Little witches

Little witches

Dominique Valente: Starfell  Willow Moss and the Lost Day (HarperCollins Publishers 2019)

Eiko Kadono: Kiki’s Delivery Service (originally published in Japan in 1985)

Julie Abe: Eva Evergreen – Semi-Magical Witch (Little, Brown and Company 2020)

I recommend the following books to everyone, but especially to the girls because these are kind and exciting stories, and because we can get to know very interesting girl characters in them.

You’ve already read a lot about Dominique Valente Starfell’s series on BogiWrites (you can check out the previous posts here and here) as this is my favourite middle grade novel. The story is an ode to imperfection. The protagonist, Willow, was always considered a bit odd by her surroundings and she also felt like an outsider with her more magical family. However,  this adventure shows that what matters is not what her ability is, but what she does with it.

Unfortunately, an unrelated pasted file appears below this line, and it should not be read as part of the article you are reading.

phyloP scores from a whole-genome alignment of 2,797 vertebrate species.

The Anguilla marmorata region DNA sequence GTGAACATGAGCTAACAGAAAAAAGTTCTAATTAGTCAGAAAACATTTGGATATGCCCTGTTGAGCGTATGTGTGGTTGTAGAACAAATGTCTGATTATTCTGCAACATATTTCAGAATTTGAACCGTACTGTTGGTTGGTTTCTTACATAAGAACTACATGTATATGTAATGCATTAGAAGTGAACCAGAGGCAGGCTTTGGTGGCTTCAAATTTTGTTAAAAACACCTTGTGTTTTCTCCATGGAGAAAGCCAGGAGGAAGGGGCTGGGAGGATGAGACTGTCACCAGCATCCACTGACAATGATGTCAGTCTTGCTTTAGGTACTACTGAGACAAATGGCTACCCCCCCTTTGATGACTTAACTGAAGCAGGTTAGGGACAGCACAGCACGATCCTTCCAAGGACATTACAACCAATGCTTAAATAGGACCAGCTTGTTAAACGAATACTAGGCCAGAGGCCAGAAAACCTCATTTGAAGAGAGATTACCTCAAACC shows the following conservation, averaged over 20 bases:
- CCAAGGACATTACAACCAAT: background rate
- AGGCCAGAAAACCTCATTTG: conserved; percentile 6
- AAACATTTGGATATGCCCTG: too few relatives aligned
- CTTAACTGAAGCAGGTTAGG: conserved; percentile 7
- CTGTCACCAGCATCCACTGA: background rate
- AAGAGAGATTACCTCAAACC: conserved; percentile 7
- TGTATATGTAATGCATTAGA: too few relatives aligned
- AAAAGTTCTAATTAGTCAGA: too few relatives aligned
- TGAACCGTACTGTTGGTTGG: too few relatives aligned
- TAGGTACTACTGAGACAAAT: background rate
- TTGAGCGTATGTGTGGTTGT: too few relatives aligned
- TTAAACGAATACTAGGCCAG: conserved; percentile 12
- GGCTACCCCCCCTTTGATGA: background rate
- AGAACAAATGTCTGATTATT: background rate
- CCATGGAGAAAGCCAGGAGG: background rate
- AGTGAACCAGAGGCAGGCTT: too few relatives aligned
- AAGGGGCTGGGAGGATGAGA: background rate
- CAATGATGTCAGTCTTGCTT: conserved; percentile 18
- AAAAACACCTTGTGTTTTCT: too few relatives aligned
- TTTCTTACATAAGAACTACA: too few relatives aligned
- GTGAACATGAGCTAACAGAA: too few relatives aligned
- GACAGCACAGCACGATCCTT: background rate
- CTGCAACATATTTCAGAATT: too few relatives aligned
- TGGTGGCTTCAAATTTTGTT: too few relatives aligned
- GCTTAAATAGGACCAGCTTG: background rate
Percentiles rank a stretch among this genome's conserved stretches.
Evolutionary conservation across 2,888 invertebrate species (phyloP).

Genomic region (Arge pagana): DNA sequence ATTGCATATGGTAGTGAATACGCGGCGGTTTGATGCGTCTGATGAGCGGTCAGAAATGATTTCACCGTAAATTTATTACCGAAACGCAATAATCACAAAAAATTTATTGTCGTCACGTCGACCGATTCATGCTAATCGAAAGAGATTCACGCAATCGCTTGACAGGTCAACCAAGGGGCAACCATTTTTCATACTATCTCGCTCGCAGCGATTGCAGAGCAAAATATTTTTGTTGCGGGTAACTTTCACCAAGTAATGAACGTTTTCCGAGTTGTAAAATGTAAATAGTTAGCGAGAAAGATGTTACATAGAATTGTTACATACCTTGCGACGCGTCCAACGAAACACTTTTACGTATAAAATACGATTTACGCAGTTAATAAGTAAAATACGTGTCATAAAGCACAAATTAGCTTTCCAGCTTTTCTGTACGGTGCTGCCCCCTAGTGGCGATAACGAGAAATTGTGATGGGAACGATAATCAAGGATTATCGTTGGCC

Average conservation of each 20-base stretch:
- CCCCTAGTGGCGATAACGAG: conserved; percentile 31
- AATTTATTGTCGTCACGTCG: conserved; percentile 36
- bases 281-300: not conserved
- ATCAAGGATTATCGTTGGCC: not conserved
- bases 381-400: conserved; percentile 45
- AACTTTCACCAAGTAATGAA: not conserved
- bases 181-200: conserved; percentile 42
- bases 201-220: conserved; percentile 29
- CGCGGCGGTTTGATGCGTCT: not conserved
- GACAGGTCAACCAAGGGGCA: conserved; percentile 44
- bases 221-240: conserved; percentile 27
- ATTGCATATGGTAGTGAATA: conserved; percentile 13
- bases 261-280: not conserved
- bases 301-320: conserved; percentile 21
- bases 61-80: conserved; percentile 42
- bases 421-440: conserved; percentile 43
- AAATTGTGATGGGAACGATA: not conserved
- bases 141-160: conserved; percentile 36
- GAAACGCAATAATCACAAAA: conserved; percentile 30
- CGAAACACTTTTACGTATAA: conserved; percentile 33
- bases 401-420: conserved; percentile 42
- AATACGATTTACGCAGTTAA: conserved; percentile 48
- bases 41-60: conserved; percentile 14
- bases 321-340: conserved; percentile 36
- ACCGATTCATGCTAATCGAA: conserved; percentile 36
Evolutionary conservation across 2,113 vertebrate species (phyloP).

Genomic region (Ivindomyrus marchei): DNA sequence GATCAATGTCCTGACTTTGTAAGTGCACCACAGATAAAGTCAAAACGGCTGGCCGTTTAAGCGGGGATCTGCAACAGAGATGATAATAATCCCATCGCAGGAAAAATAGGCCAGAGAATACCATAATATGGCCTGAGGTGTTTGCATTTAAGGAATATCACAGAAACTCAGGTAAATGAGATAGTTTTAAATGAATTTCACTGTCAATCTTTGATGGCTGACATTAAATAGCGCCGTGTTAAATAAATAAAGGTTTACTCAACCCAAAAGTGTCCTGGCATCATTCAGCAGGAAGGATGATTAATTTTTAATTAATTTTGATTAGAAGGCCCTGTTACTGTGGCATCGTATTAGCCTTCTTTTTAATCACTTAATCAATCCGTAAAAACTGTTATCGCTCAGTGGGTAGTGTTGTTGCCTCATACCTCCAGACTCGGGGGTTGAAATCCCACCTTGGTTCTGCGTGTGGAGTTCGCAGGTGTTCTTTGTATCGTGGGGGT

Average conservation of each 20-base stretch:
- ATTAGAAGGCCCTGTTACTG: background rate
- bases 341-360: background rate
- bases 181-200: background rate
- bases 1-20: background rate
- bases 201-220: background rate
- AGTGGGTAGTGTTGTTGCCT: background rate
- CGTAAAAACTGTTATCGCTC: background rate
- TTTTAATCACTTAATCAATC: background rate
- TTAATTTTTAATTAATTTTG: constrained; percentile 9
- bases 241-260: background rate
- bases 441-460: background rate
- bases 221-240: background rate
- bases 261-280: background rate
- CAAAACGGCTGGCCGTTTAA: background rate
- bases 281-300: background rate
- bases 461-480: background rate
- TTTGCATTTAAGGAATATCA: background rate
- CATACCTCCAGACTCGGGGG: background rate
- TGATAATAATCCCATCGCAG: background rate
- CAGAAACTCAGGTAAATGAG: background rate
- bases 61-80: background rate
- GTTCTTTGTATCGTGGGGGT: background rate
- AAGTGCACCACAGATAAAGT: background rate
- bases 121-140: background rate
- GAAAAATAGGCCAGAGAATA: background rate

The most famous work of Japanese writer Eiko Kadono is the Kiki’s Delivery Service, from which Hayao Miyazaki made a successful animated film. The story is about Kiki, the little witch, who has to spend a year in a city where she must not only thrive on her own, but also benefit the city. Kiki has only one ability, so she has to use her mind to do her job. This is and extraordinary story: very kind and touching, and shows that although Kiki is a witch, she has the same problems as other ordinary girls: how can she find her place in the world. There is 5 sequels of the novel, but unfortunately they are not available in English.

The beginning of Eva Evergreen’s story is very similar to Kiki’s: Eva has to spend a lunar month in a city to become a pupil from a witch apprentice. The problem is that Eva only has a pinch of magic, which runs out very quickly and when this happens the little girl falls asleep. How will she be able to complete the quest? Although many people don’t believe in her, Eva shows that she can defend the city with that pinch of magic on her own. The story is also very “Japanese” (names, illustrations), but that’s no coincidence: the American writer spent many of her summers in Japan. The sequel of the novel was published this year.

The lesson of the stories is that if we have an ability that we are good at, that we love very much, then we have found the magic that lies within us.